Project Director – Maternal and Newborn Health Project (Manthan Project), IntraHealth
Amod Kumar is an Indian Administrative Services officer of the 1995 batch, belonging to UP Cadre. He has held several positions in the UP government, some of which include, Special Secretary, Basic Education & Director, Mid-day-Meal; Special Secretary, Revenue and Special Secretary, IT. Currently, he is working in the capacity of Project Director, Maternal and Newborn Health Project (Manthan Project) at IntraHealth.
Pratap Vikram Singh, in conversation with Amod Kumar finds out details of the MNH project and the effective use of ICT in the projects that Amod has been associated with
Please elaborate on the work being done in the health sector in the state of Uttar Pradesh by IntraHealth?
Manthan Project is a US $4 million initiative funded by the Bill & Melinda Gates Foundation. It aims to improve the health of mothers and newborns in northern India. Compared to other Indian states, Uttar Pradesh has the highest percentage of maternal and neonatal deaths in India. With a duration of four years, this project will work with the Uttar Pradesh state government to identify proven, effective mother and neonatal health (MNH) interventions; advocate at district, state, and national levels to promote the adoption and scale-up of these interventions and expand healthcare services to more mothers and newborns.
Being one of the UN Millennium Development Goals, reduction in child mortality by two-thirds by 2015, the existing state of neonatal health is not encouraging worldwide. Reports suggest out of an estimated 130 million infants born each year worldwide, 4 million die in the first 28 days of life. Three-quarters of neonatal deaths occur in the first week, and more than one-quarter occur in the first 24 hours. Neonatal deaths account for 40 percent of deaths under the age of 5 years worldwide. Two-thirds of the world’s neonatal deaths occur in just 10 countries, mostly in Asia. Almost two third of the mortality, that is 67 percent, occurring in the infant group happens with neonatal category.
Speaking India centric, there are some critical managerial and administrative gaps in the way government has dealt with on these healthcare and nutritional issues, which have lead to the poor state of delivery of services. With intent to eliminate these gaps, the project objective is to put innovations in the plan itself so that it is completely functional, with the least error.
Another major focus is on to rope in the private sector in facilitating quality health care services. We would explore the adaptability and application of successful models like Chiranjeevi in Gujarat and Rashtriya Swasthya Bima Yojana (RSBY) at Central level. Similarly, Madhya Pradesh has got a successful model known as Janani, which has recently been evaluated by UNICEF and involves facility assessment.
How do you propose to use ICT for better delivery and monitoring of services?
We see ICT as a vital tool for efficient delivery of healthcare services. Although leveraging ICT is still at a conceptual stage, we would be using ICT in three-four ways. First is to reach to the ultimate client through SMS, educate them on remedies and initiate a behavioral change. We plan to direct IVRS calls, giving reminders about the precautions and timely intake of medicines. We also want to educate and remind the ASHA workers (the healthcare workers in the state) through the use of multimedia-smart phones, which are now available at much cheaper prices. We can store a video on educating the workers and aiding them in better counseling. Another agenda is to improve monitoring through generation of management information systems (MIS) reports. Through ICT, we can gather, de-duplicates and analyse the data in a better fashion, with an ultimate objective of use of data in planning. Fortunately, because of RSBY, we have the base line data. Since the work involves research, advocacy and aiding government in planning and decision making, we have not sketched figures for assessing project outcomes. The outcome could be gauged in the degree of receptiveness in the government and the subsequent efficiency and equity created at the grassroots level.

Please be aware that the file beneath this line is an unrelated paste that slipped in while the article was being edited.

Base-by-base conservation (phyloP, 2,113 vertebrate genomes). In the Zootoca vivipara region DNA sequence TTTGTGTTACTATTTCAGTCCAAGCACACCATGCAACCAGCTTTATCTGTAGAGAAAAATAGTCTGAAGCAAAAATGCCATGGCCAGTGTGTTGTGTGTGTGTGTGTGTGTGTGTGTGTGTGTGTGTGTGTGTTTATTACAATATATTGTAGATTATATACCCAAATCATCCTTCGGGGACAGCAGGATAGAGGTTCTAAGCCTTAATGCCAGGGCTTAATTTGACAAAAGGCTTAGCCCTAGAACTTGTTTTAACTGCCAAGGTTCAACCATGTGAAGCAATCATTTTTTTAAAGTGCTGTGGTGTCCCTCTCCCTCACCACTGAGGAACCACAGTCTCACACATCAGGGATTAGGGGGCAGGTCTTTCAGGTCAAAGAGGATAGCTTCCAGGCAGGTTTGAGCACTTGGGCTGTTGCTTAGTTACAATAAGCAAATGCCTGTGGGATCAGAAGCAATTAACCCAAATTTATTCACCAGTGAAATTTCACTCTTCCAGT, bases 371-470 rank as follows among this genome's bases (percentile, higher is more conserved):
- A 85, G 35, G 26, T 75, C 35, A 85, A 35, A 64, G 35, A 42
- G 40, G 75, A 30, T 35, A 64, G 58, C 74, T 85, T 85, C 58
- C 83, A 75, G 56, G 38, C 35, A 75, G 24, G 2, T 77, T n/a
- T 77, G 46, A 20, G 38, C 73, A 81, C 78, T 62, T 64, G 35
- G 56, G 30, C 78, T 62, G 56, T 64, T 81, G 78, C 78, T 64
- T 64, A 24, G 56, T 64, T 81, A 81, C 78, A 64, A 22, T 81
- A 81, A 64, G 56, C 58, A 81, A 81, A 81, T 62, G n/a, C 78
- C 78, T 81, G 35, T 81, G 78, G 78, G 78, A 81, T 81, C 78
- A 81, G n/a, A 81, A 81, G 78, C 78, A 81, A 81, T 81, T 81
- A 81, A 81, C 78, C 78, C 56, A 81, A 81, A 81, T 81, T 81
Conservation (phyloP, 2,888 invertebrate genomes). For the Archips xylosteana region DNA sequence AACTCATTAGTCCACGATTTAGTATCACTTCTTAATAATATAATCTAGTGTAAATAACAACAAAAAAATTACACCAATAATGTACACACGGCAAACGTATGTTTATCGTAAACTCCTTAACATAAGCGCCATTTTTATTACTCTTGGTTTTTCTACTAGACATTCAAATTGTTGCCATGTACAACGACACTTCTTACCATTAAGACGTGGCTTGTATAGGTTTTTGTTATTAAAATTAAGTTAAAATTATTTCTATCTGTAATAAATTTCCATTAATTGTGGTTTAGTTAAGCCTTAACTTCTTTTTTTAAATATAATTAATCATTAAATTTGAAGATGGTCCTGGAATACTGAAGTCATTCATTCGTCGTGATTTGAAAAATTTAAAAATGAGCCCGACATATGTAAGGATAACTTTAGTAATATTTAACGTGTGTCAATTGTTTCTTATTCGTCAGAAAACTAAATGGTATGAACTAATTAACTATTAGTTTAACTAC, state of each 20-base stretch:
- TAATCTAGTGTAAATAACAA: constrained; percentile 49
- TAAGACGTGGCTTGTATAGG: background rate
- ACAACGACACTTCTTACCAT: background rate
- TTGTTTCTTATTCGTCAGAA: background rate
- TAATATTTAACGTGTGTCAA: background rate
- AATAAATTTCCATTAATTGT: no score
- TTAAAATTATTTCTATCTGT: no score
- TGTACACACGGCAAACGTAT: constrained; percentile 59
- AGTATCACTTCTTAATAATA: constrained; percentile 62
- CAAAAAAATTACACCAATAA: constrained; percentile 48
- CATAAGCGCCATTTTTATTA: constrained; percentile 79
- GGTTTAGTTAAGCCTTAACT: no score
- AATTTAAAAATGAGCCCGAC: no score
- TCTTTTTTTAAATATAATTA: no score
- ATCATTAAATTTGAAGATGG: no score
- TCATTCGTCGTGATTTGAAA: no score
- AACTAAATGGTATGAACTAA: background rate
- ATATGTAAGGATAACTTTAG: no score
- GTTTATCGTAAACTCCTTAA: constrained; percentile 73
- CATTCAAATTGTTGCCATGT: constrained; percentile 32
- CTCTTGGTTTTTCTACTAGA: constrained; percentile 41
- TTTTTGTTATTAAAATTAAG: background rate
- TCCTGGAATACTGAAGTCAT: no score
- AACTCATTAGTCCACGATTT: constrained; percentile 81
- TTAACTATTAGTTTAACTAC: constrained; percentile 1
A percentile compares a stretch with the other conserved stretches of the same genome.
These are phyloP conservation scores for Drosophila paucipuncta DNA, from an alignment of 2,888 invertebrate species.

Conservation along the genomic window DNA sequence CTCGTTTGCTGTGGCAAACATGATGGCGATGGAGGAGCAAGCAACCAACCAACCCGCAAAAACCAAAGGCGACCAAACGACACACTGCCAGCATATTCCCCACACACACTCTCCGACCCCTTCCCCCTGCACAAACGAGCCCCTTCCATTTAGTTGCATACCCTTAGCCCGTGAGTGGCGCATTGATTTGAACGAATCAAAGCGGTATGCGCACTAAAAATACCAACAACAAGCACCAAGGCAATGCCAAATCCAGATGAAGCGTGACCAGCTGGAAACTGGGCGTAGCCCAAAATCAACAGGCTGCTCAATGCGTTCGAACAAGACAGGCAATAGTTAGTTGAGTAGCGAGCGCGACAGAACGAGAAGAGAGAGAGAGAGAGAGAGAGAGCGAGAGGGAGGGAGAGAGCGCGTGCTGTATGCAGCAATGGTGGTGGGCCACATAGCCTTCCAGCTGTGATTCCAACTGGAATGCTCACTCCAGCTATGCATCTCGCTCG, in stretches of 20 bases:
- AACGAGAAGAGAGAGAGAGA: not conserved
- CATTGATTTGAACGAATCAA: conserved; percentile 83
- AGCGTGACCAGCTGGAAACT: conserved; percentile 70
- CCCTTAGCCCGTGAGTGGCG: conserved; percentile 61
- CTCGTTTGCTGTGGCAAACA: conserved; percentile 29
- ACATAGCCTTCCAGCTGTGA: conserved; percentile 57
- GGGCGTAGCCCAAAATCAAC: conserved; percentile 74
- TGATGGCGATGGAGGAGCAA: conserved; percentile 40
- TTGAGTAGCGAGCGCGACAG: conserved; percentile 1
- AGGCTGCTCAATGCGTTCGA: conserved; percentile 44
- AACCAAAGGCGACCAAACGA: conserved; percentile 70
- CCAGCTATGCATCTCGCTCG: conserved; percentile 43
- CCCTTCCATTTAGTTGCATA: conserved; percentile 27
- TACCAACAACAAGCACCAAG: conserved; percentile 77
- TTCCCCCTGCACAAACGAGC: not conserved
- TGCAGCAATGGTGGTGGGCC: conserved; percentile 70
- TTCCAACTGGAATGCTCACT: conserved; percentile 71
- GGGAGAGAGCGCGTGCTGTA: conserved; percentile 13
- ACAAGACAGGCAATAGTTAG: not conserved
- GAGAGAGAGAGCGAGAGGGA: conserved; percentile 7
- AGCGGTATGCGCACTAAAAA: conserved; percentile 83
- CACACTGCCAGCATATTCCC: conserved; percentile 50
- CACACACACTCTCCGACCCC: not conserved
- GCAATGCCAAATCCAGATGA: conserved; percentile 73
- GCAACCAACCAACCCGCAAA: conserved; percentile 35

Can you throw light on the ICT systems deployed for monitoring of mid-day meal scheme in UP, while your association with the state Mid-Day Meal Authority?
During my association with the mid-day meal authority, we developed a system to monitor the mid day meal scheme with the help of cloud telephony. For its monitoring in all the 1.5 lakh schools in the state of Uttar Pradesh, the department gives IVRS calls to all the teachers through which the teachers are asked for the number of students who took meals on that particular day. Almost 1800 calls are made parallely. By evening the department gets data for all the schools.
Initially, the teachers are informed that the call is being made on behalf of the mid-day meal authority. It asks the teacher to punch in the number of students who were served the meal that day. If the teacher punches in zero, he is given four reasons and told to punch in the appropriate number. The reasons are: 1. Cook was absent; 2. Non-availability of raw material for cooking; 3. Transportation problems; and 4. Other reason. The responses are simultaneously recorded on the website of the mid-day meal authority. The BSAs can go to website, choose respective blocks/district and check the daily meal reports. All this is done in Hindi language. Now, the Union Ministry of Human Resource Development is deliberating on scaling up the monitoring project across all states and UTs.